Table of contents
1. The aim of this work
2. The research background
3. The theoretical foundation
3.1. The ‘mixed game model’
3.2. The quasi-universal semantic structure
3.3. The principle of meaning equivalence
3.4. The expression side
4. Investigating language
4.1. Preliminary remarks on the methodology
4.1.1. How to compare ‘see’ and ‘sehen’?
220.127.116.11. The implementation of the contrastive semantic analysis
18.104.22.168. The predicating fields of the analysis
4.1.2. Searching the corpus
4.2. The semantic analysis of ‘see’ and ‘sehen’
4.2.1. The contrastive semantic analysis
22.214.171.124. Correlating the expression side with the meaning side
126.96.36.199. The problematic cases
4.2.2. A quick glance at ‘the complex’
188.8.131.52. What does the corpus tell us?
184.108.40.206. The problematic cases
5. Interpreting the results
5.1. Units in contrast
5.2. Meaning in ‘the complex’
6. Conclusion and outlook
7. List of works cited
1. The aim of this work
In the light of de Saussure’s definition of the linguistic sign (2001: 76ff.) and Chomskyan generative grammar (e.g., Chomsky 1966, 1965, 1957), a great number of Linguists of the second half of the 20th century used to define language primarily in terms of an artificially constructed autonomous sign system. From this traditional point of view, the field of linguistics did not see beyond the construct it had created resulting in the deformation of the object of study, language-in-use.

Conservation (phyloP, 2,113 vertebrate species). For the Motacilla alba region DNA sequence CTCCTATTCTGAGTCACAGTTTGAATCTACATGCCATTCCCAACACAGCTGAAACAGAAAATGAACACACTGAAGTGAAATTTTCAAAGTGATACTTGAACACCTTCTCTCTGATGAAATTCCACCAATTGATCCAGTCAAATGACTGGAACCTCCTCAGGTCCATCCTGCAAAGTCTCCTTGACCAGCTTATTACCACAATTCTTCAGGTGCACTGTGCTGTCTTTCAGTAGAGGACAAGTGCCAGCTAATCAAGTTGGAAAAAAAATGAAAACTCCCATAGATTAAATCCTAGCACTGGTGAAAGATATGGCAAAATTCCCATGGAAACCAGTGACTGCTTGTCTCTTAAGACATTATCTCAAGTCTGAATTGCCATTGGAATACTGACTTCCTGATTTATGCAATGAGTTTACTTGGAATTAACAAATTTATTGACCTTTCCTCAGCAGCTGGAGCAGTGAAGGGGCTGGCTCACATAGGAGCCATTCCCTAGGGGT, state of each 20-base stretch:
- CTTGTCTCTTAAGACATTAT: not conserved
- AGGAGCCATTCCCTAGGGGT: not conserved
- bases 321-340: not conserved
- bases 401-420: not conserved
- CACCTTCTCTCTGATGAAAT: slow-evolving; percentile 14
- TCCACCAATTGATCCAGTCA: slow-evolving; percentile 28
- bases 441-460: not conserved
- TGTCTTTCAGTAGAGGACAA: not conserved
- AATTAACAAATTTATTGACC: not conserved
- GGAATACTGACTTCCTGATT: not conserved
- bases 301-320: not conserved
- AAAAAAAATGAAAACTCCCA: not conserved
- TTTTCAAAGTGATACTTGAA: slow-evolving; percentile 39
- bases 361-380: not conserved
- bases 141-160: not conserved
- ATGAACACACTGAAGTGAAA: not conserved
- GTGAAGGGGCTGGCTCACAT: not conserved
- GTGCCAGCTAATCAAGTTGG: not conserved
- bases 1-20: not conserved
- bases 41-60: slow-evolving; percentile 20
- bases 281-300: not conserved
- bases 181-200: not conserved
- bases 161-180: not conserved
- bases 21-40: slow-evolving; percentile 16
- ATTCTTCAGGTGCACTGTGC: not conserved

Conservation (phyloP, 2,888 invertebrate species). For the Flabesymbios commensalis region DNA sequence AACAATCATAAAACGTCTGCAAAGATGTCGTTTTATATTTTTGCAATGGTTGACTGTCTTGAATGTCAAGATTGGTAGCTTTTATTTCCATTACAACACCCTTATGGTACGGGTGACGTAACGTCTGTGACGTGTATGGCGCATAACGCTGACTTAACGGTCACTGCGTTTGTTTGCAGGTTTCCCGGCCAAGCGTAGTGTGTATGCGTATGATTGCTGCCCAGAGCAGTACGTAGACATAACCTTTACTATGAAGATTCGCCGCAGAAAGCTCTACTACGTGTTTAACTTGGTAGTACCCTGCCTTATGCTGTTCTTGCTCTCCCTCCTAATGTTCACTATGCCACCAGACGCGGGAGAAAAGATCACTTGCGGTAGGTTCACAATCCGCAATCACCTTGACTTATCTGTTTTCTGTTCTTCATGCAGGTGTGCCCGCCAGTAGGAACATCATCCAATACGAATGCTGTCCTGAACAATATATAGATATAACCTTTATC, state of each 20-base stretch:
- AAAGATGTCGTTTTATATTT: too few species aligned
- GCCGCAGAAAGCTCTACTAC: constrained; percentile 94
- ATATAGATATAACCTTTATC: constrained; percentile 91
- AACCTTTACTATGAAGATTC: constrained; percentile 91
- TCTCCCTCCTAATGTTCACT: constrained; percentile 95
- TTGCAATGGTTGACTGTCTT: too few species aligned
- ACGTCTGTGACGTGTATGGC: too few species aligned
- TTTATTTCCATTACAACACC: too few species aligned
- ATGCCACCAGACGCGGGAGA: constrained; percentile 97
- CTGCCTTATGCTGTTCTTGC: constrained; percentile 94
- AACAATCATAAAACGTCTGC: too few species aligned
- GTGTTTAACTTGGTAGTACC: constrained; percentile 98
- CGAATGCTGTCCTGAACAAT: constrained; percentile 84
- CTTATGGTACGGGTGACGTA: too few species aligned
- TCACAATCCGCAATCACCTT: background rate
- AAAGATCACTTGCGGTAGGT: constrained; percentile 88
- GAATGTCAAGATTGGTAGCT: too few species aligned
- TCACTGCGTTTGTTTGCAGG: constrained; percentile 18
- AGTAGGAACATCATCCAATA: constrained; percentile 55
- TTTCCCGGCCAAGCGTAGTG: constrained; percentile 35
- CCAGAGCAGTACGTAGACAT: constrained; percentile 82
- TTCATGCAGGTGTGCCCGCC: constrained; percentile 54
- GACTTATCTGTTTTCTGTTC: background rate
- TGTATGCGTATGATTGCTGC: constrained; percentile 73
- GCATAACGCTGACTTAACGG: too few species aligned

The pragmatic turn of the 1960s brought along what one might call the ‘Copernican revolution’ in linguistics. In this connection, Martinet (1975: 10) pointed at one of the most fundamental prerequisites of well-conducted scientific research, in that he rejected firmly any scientific proceeding that sacrifices the integrity of the object of study to methodological exigencies. On the contrary, the object itself, language in use, dictates to a great extent the methodology of the researcher.
Taking into consideration the object’s integrity, pragmatic theories have finally dismissed the artificial sign system constructed by structuralist approaches and, consequently, center around the research on language-in-use. In this context, the speech act theory, for example, points out an essential aspect of language, which had been neglected by most traditional theories: Language-in-use is an integrated part of human interaction (cf., e.g., Austin 1976; Searle 1969). In “The language myth and linguistics humanized” (2002a), among others, Weigand defines language-in-use in terms of the so called ‘dialogic action game’ (64). She (cf., e.g., 2002a: 63; 1998: 30) assumes that human beings and their abilities are at the center of communicative interaction. Thereby, the linguist’s investigations are not to be restricted to the verbal text only; on the contrary, communication between human beings involves different abilities at the same time, which are used with a view to serve specific communicative purposes. Thus, in addition to verbal expressions, perceiving and thinking play also extensive roles within language-in-use (e.g., Weigand 2002a: 65; 2000: 6ff.).
Eventually, this pragmatic understanding of language is willing to account for the complexity of the object of study. In this new light, Weigand defines her model of dialogic action games as an open-ended model, which “contains not only the definite and quasi-definite of rules and conventions but also the indefinite and cases of probability […]” (1998: 27). The insight that “human beings are, in principle, different individuals, with different cognitive backgrounds” leads to the conclusion that “problems of understanding are therefore constitutive” (Weigand 2002a: 64). As meanings are not restricted to unambiguous definitions, problems of understanding inevitably arise. For that reason, the interlocutors are enforced to negotiate meaning and understanding in the process of their communicative interaction (Weigand 2002a: 64).